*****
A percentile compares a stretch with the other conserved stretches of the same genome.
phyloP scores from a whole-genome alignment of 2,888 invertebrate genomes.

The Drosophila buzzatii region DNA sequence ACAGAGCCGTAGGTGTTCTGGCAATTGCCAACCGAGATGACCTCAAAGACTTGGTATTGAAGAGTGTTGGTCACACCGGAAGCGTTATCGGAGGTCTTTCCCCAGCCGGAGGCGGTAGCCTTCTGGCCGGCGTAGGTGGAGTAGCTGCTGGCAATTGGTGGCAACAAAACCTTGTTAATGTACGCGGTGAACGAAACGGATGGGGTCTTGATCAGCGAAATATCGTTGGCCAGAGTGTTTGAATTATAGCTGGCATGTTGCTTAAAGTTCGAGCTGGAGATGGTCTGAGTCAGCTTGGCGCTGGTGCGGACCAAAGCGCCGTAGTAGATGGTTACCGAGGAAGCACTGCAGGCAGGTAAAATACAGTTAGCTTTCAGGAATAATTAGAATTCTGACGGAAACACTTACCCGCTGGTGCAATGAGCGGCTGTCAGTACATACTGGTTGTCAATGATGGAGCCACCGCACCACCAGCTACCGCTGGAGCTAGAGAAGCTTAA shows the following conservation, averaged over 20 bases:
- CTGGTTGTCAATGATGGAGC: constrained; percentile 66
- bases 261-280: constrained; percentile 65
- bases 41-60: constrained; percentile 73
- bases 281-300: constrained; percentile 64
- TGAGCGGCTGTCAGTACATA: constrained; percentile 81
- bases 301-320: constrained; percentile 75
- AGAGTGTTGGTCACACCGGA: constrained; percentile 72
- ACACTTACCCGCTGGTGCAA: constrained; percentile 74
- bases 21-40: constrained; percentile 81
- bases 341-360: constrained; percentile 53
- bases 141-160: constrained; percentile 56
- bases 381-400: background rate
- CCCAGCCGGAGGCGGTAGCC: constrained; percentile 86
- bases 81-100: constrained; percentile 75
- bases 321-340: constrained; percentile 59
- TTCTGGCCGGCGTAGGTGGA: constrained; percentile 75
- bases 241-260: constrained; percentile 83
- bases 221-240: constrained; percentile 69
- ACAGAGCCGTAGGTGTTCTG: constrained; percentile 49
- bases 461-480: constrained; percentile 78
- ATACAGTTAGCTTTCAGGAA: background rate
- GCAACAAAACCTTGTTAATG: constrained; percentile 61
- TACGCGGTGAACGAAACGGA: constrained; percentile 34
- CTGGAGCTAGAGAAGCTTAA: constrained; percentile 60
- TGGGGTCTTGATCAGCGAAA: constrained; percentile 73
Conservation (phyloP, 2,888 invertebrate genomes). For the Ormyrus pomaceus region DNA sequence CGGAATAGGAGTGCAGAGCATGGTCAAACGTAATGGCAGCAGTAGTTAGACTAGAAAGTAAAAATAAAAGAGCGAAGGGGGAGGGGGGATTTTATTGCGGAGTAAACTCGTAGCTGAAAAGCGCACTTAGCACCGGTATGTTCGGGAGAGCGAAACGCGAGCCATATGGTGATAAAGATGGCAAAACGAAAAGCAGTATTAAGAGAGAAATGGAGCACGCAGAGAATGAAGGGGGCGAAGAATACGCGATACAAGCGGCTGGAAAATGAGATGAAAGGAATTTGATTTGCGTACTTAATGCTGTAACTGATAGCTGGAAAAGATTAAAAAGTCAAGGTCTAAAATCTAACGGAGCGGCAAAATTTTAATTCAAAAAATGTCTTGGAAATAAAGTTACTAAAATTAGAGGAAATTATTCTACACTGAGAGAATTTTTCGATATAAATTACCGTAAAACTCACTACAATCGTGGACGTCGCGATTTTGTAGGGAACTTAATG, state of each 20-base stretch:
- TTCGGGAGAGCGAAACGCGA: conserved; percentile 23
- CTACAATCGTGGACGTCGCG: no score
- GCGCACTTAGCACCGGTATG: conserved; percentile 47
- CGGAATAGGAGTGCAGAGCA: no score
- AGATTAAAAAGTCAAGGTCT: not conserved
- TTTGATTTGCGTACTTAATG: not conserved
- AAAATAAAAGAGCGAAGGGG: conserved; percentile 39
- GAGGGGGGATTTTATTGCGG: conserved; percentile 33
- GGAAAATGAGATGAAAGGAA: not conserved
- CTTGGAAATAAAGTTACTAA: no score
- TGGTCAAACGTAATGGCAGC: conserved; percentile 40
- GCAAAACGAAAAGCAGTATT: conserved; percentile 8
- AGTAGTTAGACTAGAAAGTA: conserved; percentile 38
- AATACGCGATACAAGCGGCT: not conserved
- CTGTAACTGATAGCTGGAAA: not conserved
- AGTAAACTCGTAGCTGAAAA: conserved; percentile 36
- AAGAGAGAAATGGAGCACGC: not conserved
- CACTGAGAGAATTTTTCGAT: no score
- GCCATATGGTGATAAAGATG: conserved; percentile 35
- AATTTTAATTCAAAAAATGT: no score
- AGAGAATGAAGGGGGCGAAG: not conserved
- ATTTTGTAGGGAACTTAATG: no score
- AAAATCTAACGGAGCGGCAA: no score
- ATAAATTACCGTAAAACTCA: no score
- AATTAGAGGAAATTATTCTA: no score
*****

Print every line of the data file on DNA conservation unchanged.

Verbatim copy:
A percentile compares a stretch with the other conserved stretches of the same genome.
phyloP scores from a whole-genome alignment of 2,888 invertebrate genomes.

The Drosophila buzzatii region DNA sequence ACAGAGCCGTAGGTGTTCTGGCAATTGCCAACCGAGATGACCTCAAAGACTTGGTATTGAAGAGTGTTGGTCACACCGGAAGCGTTATCGGAGGTCTTTCCCCAGCCGGAGGCGGTAGCCTTCTGGCCGGCGTAGGTGGAGTAGCTGCTGGCAATTGGTGGCAACAAAACCTTGTTAATGTACGCGGTGAACGAAACGGATGGGGTCTTGATCAGCGAAATATCGTTGGCCAGAGTGTTTGAATTATAGCTGGCATGTTGCTTAAAGTTCGAGCTGGAGATGGTCTGAGTCAGCTTGGCGCTGGTGCGGACCAAAGCGCCGTAGTAGATGGTTACCGAGGAAGCACTGCAGGCAGGTAAAATACAGTTAGCTTTCAGGAATAATTAGAATTCTGACGGAAACACTTACCCGCTGGTGCAATGAGCGGCTGTCAGTACATACTGGTTGTCAATGATGGAGCCACCGCACCACCAGCTACCGCTGGAGCTAGAGAAGCTTAA shows the following conservation, averaged over 20 bases:
- CTGGTTGTCAATGATGGAGC: constrained; percentile 66
- bases 261-280: constrained; percentile 65
- bases 41-60: constrained; percentile 73
- bases 281-300: constrained; percentile 64
- TGAGCGGCTGTCAGTACATA: constrained; percentile 81
- bases 301-320: constrained; percentile 75
- AGAGTGTTGGTCACACCGGA: constrained; percentile 72
- ACACTTACCCGCTGGTGCAA: constrained; percentile 74
- bases 21-40: constrained; percentile 81
- bases 341-360: constrained; percentile 53
- bases 141-160: constrained; percentile 56
- bases 381-400: background rate
- CCCAGCCGGAGGCGGTAGCC: constrained; percentile 86
- bases 81-100: constrained; percentile 75
- bases 321-340: constrained; percentile 59
- TTCTGGCCGGCGTAGGTGGA: constrained; percentile 75
- bases 241-260: constrained; percentile 83
- bases 221-240: constrained; percentile 69
- ACAGAGCCGTAGGTGTTCTG: constrained; percentile 49
- bases 461-480: constrained; percentile 78
- ATACAGTTAGCTTTCAGGAA: background rate
- GCAACAAAACCTTGTTAATG: constrained; percentile 61
- TACGCGGTGAACGAAACGGA: constrained; percentile 34
- CTGGAGCTAGAGAAGCTTAA: constrained; percentile 60
- TGGGGTCTTGATCAGCGAAA: constrained; percentile 73
Conservation (phyloP, 2,888 invertebrate genomes). For the Ormyrus pomaceus region DNA sequence CGGAATAGGAGTGCAGAGCATGGTCAAACGTAATGGCAGCAGTAGTTAGACTAGAAAGTAAAAATAAAAGAGCGAAGGGGGAGGGGGGATTTTATTGCGGAGTAAACTCGTAGCTGAAAAGCGCACTTAGCACCGGTATGTTCGGGAGAGCGAAACGCGAGCCATATGGTGATAAAGATGGCAAAACGAAAAGCAGTATTAAGAGAGAAATGGAGCACGCAGAGAATGAAGGGGGCGAAGAATACGCGATACAAGCGGCTGGAAAATGAGATGAAAGGAATTTGATTTGCGTACTTAATGCTGTAACTGATAGCTGGAAAAGATTAAAAAGTCAAGGTCTAAAATCTAACGGAGCGGCAAAATTTTAATTCAAAAAATGTCTTGGAAATAAAGTTACTAAAATTAGAGGAAATTATTCTACACTGAGAGAATTTTTCGATATAAATTACCGTAAAACTCACTACAATCGTGGACGTCGCGATTTTGTAGGGAACTTAATG, state of each 20-base stretch:
- TTCGGGAGAGCGAAACGCGA: conserved; percentile 23
- CTACAATCGTGGACGTCGCG: no score
- GCGCACTTAGCACCGGTATG: conserved; percentile 47
- CGGAATAGGAGTGCAGAGCA: no score
- AGATTAAAAAGTCAAGGTCT: not conserved
- TTTGATTTGCGTACTTAATG: not conserved
- AAAATAAAAGAGCGAAGGGG: conserved; percentile 39
- GAGGGGGGATTTTATTGCGG: conserved; percentile 33
- GGAAAATGAGATGAAAGGAA: not conserved
- CTTGGAAATAAAGTTACTAA: no score
- TGGTCAAACGTAATGGCAGC: conserved; percentile 40
- GCAAAACGAAAAGCAGTATT: conserved; percentile 8
- AGTAGTTAGACTAGAAAGTA: conserved; percentile 38
- AATACGCGATACAAGCGGCT: not conserved
- CTGTAACTGATAGCTGGAAA: not conserved
- AGTAAACTCGTAGCTGAAAA: conserved; percentile 36
- AAGAGAGAAATGGAGCACGC: not conserved
- CACTGAGAGAATTTTTCGAT: no score
- GCCATATGGTGATAAAGATG: conserved; percentile 35
- AATTTTAATTCAAAAAATGT: no score
- AGAGAATGAAGGGGGCGAAG: not conserved
- ATTTTGTAGGGAACTTAATG: no score
- AAAATCTAACGGAGCGGCAA: no score
- ATAAATTACCGTAAAACTCA: no score
- AATTAGAGGAAATTATTCTA: no score